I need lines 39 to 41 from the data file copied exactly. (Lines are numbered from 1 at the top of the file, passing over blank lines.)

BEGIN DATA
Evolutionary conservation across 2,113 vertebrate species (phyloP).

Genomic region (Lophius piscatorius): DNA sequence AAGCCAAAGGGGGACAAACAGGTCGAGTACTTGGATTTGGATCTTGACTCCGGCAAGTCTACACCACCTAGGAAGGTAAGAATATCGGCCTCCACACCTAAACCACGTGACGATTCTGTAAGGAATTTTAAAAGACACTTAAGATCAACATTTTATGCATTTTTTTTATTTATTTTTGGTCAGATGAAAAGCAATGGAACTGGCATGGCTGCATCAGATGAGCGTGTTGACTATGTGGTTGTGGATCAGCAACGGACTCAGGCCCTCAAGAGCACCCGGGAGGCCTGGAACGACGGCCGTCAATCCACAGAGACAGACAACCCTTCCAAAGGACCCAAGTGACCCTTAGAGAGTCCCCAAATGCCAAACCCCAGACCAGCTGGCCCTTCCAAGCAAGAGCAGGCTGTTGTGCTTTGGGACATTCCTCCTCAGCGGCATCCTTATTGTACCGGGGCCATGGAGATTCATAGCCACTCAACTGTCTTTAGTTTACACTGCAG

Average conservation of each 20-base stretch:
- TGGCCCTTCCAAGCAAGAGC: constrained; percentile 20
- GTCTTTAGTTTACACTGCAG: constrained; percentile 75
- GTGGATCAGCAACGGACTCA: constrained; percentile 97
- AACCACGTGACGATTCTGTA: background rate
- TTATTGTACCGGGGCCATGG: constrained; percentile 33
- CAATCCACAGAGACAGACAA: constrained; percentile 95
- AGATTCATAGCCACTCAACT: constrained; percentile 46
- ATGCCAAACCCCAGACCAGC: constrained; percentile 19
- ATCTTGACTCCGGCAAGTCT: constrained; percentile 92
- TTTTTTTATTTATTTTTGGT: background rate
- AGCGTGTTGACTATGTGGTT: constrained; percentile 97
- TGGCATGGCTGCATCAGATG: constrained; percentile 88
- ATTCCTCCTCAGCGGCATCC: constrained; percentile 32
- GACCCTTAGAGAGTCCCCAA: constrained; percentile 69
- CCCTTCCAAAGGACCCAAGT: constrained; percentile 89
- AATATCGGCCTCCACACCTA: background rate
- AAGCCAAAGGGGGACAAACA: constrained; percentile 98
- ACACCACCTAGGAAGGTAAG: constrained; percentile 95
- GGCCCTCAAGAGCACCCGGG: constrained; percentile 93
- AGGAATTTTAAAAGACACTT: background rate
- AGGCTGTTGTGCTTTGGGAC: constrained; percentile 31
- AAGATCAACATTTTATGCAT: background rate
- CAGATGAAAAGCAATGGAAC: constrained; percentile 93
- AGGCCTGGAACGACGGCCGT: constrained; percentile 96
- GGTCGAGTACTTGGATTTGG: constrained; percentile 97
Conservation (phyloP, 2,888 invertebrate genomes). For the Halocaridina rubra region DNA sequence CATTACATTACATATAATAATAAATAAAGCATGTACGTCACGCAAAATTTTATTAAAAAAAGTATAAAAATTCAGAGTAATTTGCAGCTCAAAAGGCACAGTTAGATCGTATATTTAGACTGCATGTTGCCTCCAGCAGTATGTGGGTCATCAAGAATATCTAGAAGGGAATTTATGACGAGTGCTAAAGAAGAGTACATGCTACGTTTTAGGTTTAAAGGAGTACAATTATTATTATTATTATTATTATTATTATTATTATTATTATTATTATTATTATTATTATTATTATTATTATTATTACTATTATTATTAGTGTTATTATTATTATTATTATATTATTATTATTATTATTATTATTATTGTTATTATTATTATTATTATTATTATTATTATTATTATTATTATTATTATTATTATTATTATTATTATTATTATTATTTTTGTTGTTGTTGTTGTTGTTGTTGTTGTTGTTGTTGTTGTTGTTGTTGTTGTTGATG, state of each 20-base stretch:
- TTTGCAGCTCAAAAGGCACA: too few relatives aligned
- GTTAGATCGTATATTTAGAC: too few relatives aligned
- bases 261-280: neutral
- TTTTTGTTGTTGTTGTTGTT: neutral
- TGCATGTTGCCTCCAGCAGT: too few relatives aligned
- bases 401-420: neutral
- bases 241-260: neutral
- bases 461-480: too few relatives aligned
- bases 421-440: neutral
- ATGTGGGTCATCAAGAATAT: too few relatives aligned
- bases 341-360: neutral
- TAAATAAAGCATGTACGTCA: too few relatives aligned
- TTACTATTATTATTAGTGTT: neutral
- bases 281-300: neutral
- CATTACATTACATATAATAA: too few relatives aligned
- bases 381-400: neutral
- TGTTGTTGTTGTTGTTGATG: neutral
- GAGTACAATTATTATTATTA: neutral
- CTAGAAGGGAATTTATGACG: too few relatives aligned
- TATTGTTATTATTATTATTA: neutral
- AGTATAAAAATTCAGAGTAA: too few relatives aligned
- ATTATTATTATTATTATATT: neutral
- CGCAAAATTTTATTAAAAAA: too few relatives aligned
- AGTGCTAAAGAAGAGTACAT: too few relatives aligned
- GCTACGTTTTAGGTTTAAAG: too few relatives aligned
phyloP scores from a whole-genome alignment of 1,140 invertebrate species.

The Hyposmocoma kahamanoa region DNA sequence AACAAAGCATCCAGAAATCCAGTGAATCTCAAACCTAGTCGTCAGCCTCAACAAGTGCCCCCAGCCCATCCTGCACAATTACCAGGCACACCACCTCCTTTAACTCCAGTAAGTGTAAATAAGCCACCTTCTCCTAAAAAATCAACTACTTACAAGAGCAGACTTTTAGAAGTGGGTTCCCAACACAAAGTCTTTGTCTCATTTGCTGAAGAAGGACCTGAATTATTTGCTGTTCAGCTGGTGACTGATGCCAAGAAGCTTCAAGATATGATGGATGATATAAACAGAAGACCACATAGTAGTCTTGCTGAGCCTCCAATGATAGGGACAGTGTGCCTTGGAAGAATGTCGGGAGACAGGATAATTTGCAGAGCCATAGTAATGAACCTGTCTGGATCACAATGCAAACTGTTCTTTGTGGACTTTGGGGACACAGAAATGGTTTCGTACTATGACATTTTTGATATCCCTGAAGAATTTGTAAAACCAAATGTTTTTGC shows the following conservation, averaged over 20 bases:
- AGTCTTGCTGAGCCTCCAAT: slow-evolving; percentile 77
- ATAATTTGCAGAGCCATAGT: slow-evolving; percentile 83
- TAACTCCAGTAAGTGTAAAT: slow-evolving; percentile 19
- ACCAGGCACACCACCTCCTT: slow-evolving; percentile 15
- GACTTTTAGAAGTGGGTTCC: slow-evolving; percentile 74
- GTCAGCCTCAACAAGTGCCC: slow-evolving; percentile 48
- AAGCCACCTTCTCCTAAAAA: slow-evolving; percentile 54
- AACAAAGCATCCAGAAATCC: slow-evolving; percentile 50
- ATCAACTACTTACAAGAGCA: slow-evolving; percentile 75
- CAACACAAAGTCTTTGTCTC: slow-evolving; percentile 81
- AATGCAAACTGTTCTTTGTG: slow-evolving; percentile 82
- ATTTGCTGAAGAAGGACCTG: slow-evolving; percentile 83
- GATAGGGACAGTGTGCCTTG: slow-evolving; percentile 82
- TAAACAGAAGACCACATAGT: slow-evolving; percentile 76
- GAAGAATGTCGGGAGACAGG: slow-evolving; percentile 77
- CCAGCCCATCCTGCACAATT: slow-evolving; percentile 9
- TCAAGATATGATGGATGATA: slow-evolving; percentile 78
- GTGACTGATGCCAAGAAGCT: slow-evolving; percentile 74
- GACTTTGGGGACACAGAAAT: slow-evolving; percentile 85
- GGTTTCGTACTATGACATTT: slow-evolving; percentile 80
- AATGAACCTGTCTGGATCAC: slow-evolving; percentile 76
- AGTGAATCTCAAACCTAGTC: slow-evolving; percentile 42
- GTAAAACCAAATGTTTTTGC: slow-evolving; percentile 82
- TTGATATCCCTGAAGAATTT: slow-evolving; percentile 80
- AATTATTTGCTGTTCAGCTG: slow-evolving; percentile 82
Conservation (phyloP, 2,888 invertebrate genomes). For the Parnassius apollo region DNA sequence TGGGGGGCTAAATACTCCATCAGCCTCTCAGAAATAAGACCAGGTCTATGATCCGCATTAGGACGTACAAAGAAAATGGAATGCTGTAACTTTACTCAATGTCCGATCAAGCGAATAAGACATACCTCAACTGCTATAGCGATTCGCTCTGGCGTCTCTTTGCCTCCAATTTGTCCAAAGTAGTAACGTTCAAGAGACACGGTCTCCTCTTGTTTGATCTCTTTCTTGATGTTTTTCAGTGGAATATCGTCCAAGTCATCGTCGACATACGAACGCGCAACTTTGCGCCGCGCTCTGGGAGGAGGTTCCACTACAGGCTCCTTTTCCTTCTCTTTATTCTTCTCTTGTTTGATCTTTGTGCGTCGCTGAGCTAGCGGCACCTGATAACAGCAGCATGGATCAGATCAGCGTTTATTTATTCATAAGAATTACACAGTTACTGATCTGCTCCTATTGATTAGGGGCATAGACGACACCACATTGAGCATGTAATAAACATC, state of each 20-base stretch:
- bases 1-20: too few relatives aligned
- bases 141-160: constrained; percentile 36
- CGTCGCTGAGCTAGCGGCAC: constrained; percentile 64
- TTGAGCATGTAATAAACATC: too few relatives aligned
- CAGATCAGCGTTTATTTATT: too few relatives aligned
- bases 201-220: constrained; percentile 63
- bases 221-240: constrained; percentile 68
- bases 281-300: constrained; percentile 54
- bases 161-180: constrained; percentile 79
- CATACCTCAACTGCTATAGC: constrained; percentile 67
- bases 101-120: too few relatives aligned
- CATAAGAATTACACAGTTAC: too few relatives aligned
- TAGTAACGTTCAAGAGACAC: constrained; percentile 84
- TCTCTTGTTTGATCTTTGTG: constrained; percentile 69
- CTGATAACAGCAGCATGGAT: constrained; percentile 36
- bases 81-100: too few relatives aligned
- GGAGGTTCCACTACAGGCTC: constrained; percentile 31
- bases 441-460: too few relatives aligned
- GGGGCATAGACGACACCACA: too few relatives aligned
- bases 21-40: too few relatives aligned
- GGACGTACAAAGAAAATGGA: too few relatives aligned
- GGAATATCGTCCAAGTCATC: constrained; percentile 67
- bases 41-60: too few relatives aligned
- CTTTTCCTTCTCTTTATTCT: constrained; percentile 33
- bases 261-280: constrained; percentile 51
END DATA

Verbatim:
- ATGTGGGTCATCAAGAATAT: too few relatives aligned
- bases 341-360: neutral
- TAAATAAAGCATGTACGTCA: too few relatives aligned